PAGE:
The application of digital health to the assessment and treatment of substance use disorders: The past, current, and future role of the National Drug Abuse Treatment Clinical Trials Network
[marsch:ctn-role]Lisa A. Marsch, Aimee Campbell, Cynthia Campbell, Ching-Hua Chen, Emre Ertin, Udi Ghitza, Chantal Lambert-Harris, Saeed Hassanpour, August F. Holtyn, Yih-Ing Hser, Petra Jacobs, Jeffrey D. Klausner, Shea Lemley, David Kotz, Andrea Meier, Bethany McLeman, Jennifer McNeely, Varun Mishra, Larissa Mooney, Edward Nunes, Chrysovalantis Stafylis, Catherine Stanger, Elizabeth Saunders, Geetha Subramaniam, and Sean Young. The application of digital health to the assessment and treatment of substance use disorders: The past, current, and future role of the National Drug Abuse Treatment Clinical Trials Network. Journal of Substance Abuse Treatment, volume 112, pages 4–11. Elsevier, March 2020. doi:10.1016/j.jsat.2020.02.005. ©Copyright the authors.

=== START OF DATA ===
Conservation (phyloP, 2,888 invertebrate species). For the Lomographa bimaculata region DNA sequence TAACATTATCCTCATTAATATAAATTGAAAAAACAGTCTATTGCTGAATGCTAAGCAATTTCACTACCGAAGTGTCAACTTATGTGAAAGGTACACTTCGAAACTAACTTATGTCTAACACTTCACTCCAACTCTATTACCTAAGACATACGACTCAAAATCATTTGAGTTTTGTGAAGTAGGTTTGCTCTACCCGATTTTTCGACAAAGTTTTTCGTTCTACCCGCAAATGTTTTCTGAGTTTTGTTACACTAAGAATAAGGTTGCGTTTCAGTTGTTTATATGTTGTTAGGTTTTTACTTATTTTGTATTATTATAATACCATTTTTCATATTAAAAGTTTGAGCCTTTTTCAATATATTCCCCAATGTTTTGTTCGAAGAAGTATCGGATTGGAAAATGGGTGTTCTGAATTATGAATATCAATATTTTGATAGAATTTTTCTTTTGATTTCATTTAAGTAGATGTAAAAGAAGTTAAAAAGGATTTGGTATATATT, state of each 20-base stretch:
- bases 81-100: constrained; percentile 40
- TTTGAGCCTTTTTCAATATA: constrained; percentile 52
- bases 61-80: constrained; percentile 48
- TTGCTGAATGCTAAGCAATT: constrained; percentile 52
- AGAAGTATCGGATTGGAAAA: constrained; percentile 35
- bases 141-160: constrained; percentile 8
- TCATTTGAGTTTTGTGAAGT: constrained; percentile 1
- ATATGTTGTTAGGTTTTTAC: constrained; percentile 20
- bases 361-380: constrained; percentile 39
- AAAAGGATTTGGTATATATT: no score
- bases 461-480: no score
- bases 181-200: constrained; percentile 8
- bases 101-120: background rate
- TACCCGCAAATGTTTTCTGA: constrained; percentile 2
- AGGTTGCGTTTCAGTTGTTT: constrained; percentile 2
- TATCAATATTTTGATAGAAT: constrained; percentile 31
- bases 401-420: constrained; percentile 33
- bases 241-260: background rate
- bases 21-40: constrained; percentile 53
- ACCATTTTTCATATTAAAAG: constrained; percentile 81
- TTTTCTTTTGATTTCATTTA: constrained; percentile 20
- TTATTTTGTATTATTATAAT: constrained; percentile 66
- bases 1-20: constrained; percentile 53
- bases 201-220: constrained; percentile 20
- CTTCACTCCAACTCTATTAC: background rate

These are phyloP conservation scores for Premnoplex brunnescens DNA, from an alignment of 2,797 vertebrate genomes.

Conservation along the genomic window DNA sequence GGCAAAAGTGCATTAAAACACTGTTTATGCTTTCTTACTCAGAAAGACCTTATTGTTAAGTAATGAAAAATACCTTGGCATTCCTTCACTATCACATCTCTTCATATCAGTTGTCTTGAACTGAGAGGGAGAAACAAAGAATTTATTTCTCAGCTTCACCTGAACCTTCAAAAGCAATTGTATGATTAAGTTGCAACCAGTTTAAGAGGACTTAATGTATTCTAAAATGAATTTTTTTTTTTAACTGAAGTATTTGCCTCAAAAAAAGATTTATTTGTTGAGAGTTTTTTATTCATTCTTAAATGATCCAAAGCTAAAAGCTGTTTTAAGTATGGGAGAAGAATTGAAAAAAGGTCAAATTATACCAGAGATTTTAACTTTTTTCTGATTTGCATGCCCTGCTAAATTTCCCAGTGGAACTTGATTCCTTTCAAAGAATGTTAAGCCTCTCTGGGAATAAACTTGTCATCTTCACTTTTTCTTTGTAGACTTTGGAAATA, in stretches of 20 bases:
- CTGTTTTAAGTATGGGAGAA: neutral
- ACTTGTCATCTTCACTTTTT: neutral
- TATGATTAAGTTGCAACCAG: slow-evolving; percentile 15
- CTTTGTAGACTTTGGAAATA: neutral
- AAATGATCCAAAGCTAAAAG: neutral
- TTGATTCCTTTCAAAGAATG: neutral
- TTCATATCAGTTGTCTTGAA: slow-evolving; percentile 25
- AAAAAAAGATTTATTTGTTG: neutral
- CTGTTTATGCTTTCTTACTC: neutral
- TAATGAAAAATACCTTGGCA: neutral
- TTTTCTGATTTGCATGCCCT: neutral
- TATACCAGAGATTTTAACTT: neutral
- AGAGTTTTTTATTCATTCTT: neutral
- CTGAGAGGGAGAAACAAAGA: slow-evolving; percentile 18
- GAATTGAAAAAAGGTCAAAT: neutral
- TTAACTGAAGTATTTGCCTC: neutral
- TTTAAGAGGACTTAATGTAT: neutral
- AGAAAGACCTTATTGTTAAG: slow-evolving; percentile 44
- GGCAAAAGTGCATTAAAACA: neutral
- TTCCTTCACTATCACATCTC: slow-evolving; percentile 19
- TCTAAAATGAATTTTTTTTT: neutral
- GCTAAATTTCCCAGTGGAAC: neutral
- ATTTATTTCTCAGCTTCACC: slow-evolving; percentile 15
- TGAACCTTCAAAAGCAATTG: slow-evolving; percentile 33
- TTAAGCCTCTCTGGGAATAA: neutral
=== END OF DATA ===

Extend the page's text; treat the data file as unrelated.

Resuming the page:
The application of digital technologies to better assess, understand, and treat substance use disorders (SUDs) is a particularly promising and vibrant area of scientific research. The National Drug Abuse Treatment Clinical Trials Network (CTN), launched in 1999 by the U.S. National Institute on Drug Abuse, has supported a growing line of research that leverages digital technologies to glean new insights into SUDs and provide science-based therapeutic tools to a diverse array of persons with SUDs. This manuscript provides an overview of the breadth and impact of research conducted in the realm of digital health within the CTN. This work has included the CTN’s efforts to systematically embed digital screeners for SUDs into general medical settings to impact care models across the nation. This work has also included a pivotal multi-site clinical trial conducted on the CTN platform, whose data led to the very first “prescription digital therapeutic” authorized by the U.S. Food and Drug Administration (FDA) for the treatment of SUDs. Further CTN research includes the study of telehealth to increase capacity for science-based SUD treatment in rural and under-resourced communities. In addition, the CTN has supported an assessment of the feasibility of detecting cocaine-taking behavior via smartwatch sensing. And, the CTN has supported the conduct of clinical trials entirely online (including the recruitment of national and hard-to-reach/under-served participant samples online, with remote intervention delivery and data collection). Further, the CTN is supporting innovative work focused on the use of digital health technologies and data analytics to identify digital biomarkers and understand the clinical trajectories of individuals receiving medications for opioid use disorder (OUD). This manuscript concludes by outlining the many potential future opportunities to leverage the unique national CTN research network to scale-up the science on digital health to examine optimal strategies to increase the reach of science-based SUD service delivery models both within and outside of healthcare.
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